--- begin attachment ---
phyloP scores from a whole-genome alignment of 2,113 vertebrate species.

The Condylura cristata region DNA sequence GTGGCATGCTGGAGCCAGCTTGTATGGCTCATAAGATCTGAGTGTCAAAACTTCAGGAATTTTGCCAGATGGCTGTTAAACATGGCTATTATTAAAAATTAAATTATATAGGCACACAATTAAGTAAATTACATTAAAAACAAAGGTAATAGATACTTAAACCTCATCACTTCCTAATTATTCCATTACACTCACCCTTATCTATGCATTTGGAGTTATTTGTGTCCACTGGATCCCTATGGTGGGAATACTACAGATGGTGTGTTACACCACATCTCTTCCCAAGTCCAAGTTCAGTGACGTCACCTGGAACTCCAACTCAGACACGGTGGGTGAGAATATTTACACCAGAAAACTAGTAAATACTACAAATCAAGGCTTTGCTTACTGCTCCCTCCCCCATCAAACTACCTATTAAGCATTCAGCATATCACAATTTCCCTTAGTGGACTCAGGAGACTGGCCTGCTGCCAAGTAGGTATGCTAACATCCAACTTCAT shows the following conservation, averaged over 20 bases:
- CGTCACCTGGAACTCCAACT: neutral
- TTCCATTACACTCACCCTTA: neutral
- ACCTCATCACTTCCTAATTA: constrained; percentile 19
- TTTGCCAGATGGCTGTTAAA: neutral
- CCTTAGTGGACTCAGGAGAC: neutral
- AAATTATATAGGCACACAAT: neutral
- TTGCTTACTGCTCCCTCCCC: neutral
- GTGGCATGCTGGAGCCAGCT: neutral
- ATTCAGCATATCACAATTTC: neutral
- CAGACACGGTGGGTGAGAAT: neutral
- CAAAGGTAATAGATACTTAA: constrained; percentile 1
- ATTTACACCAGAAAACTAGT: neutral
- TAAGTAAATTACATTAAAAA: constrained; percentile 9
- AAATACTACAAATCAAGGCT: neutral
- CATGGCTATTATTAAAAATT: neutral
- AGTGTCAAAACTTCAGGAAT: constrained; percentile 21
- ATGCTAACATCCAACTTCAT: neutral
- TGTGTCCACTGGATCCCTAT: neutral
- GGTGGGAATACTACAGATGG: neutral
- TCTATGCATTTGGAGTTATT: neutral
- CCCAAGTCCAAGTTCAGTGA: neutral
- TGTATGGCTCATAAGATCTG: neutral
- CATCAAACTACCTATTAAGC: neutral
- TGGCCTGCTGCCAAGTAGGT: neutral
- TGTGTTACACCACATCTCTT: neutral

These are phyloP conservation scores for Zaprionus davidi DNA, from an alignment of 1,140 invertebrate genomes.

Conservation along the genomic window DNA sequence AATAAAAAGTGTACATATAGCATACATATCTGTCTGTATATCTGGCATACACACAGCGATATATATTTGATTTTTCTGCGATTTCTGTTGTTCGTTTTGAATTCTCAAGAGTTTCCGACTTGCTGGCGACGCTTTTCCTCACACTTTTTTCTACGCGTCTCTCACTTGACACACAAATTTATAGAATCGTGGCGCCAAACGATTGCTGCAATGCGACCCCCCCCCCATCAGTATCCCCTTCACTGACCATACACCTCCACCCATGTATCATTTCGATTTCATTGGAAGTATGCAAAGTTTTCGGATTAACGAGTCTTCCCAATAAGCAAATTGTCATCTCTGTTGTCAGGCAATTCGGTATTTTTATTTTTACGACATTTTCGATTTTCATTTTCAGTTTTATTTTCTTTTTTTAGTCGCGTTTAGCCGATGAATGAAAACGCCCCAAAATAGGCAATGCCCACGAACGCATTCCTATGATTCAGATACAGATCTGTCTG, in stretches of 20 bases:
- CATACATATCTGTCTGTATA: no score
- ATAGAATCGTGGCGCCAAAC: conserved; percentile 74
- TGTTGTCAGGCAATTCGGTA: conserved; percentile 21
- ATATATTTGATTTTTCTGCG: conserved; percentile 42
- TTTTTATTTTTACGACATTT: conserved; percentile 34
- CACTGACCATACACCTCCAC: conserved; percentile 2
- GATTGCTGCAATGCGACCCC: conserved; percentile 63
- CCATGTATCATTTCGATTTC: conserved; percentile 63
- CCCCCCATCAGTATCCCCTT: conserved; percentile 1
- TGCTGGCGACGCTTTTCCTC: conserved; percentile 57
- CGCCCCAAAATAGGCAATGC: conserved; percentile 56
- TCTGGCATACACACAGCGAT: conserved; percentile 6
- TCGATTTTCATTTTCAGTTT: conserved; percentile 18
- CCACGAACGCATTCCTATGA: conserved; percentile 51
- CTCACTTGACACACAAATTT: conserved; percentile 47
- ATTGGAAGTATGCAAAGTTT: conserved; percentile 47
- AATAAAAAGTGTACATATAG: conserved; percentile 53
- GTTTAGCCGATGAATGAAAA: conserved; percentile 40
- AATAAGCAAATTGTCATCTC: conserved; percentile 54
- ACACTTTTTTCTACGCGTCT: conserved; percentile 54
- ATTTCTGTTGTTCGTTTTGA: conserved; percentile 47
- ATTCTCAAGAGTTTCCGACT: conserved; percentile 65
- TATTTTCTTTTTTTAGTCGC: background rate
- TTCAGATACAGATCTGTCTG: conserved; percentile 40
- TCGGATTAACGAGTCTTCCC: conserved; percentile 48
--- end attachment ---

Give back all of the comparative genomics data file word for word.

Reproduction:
phyloP scores from a whole-genome alignment of 2,113 vertebrate species.

The Condylura cristata region DNA sequence GTGGCATGCTGGAGCCAGCTTGTATGGCTCATAAGATCTGAGTGTCAAAACTTCAGGAATTTTGCCAGATGGCTGTTAAACATGGCTATTATTAAAAATTAAATTATATAGGCACACAATTAAGTAAATTACATTAAAAACAAAGGTAATAGATACTTAAACCTCATCACTTCCTAATTATTCCATTACACTCACCCTTATCTATGCATTTGGAGTTATTTGTGTCCACTGGATCCCTATGGTGGGAATACTACAGATGGTGTGTTACACCACATCTCTTCCCAAGTCCAAGTTCAGTGACGTCACCTGGAACTCCAACTCAGACACGGTGGGTGAGAATATTTACACCAGAAAACTAGTAAATACTACAAATCAAGGCTTTGCTTACTGCTCCCTCCCCCATCAAACTACCTATTAAGCATTCAGCATATCACAATTTCCCTTAGTGGACTCAGGAGACTGGCCTGCTGCCAAGTAGGTATGCTAACATCCAACTTCAT shows the following conservation, averaged over 20 bases:
- CGTCACCTGGAACTCCAACT: neutral
- TTCCATTACACTCACCCTTA: neutral
- ACCTCATCACTTCCTAATTA: constrained; percentile 19
- TTTGCCAGATGGCTGTTAAA: neutral
- CCTTAGTGGACTCAGGAGAC: neutral
- AAATTATATAGGCACACAAT: neutral
- TTGCTTACTGCTCCCTCCCC: neutral
- GTGGCATGCTGGAGCCAGCT: neutral
- ATTCAGCATATCACAATTTC: neutral
- CAGACACGGTGGGTGAGAAT: neutral
- CAAAGGTAATAGATACTTAA: constrained; percentile 1
- ATTTACACCAGAAAACTAGT: neutral
- TAAGTAAATTACATTAAAAA: constrained; percentile 9
- AAATACTACAAATCAAGGCT: neutral
- CATGGCTATTATTAAAAATT: neutral
- AGTGTCAAAACTTCAGGAAT: constrained; percentile 21
- ATGCTAACATCCAACTTCAT: neutral
- TGTGTCCACTGGATCCCTAT: neutral
- GGTGGGAATACTACAGATGG: neutral
- TCTATGCATTTGGAGTTATT: neutral
- CCCAAGTCCAAGTTCAGTGA: neutral
- TGTATGGCTCATAAGATCTG: neutral
- CATCAAACTACCTATTAAGC: neutral
- TGGCCTGCTGCCAAGTAGGT: neutral
- TGTGTTACACCACATCTCTT: neutral

These are phyloP conservation scores for Zaprionus davidi DNA, from an alignment of 1,140 invertebrate genomes.

Conservation along the genomic window DNA sequence AATAAAAAGTGTACATATAGCATACATATCTGTCTGTATATCTGGCATACACACAGCGATATATATTTGATTTTTCTGCGATTTCTGTTGTTCGTTTTGAATTCTCAAGAGTTTCCGACTTGCTGGCGACGCTTTTCCTCACACTTTTTTCTACGCGTCTCTCACTTGACACACAAATTTATAGAATCGTGGCGCCAAACGATTGCTGCAATGCGACCCCCCCCCCATCAGTATCCCCTTCACTGACCATACACCTCCACCCATGTATCATTTCGATTTCATTGGAAGTATGCAAAGTTTTCGGATTAACGAGTCTTCCCAATAAGCAAATTGTCATCTCTGTTGTCAGGCAATTCGGTATTTTTATTTTTACGACATTTTCGATTTTCATTTTCAGTTTTATTTTCTTTTTTTAGTCGCGTTTAGCCGATGAATGAAAACGCCCCAAAATAGGCAATGCCCACGAACGCATTCCTATGATTCAGATACAGATCTGTCTG, in stretches of 20 bases:
- CATACATATCTGTCTGTATA: no score
- ATAGAATCGTGGCGCCAAAC: conserved; percentile 74
- TGTTGTCAGGCAATTCGGTA: conserved; percentile 21
- ATATATTTGATTTTTCTGCG: conserved; percentile 42
- TTTTTATTTTTACGACATTT: conserved; percentile 34
- CACTGACCATACACCTCCAC: conserved; percentile 2
- GATTGCTGCAATGCGACCCC: conserved; percentile 63
- CCATGTATCATTTCGATTTC: conserved; percentile 63
- CCCCCCATCAGTATCCCCTT: conserved; percentile 1
- TGCTGGCGACGCTTTTCCTC: conserved; percentile 57
- CGCCCCAAAATAGGCAATGC: conserved; percentile 56
- TCTGGCATACACACAGCGAT: conserved; percentile 6
- TCGATTTTCATTTTCAGTTT: conserved; percentile 18
- CCACGAACGCATTCCTATGA: conserved; percentile 51
- CTCACTTGACACACAAATTT: conserved; percentile 47
- ATTGGAAGTATGCAAAGTTT: conserved; percentile 47
- AATAAAAAGTGTACATATAG: conserved; percentile 53
- GTTTAGCCGATGAATGAAAA: conserved; percentile 40
- AATAAGCAAATTGTCATCTC: conserved; percentile 54
- ACACTTTTTTCTACGCGTCT: conserved; percentile 54
- ATTTCTGTTGTTCGTTTTGA: conserved; percentile 47
- ATTCTCAAGAGTTTCCGACT: conserved; percentile 65
- TATTTTCTTTTTTTAGTCGC: background rate
- TTCAGATACAGATCTGTCTG: conserved; percentile 40
- TCGGATTAACGAGTCTTCCC: conserved; percentile 48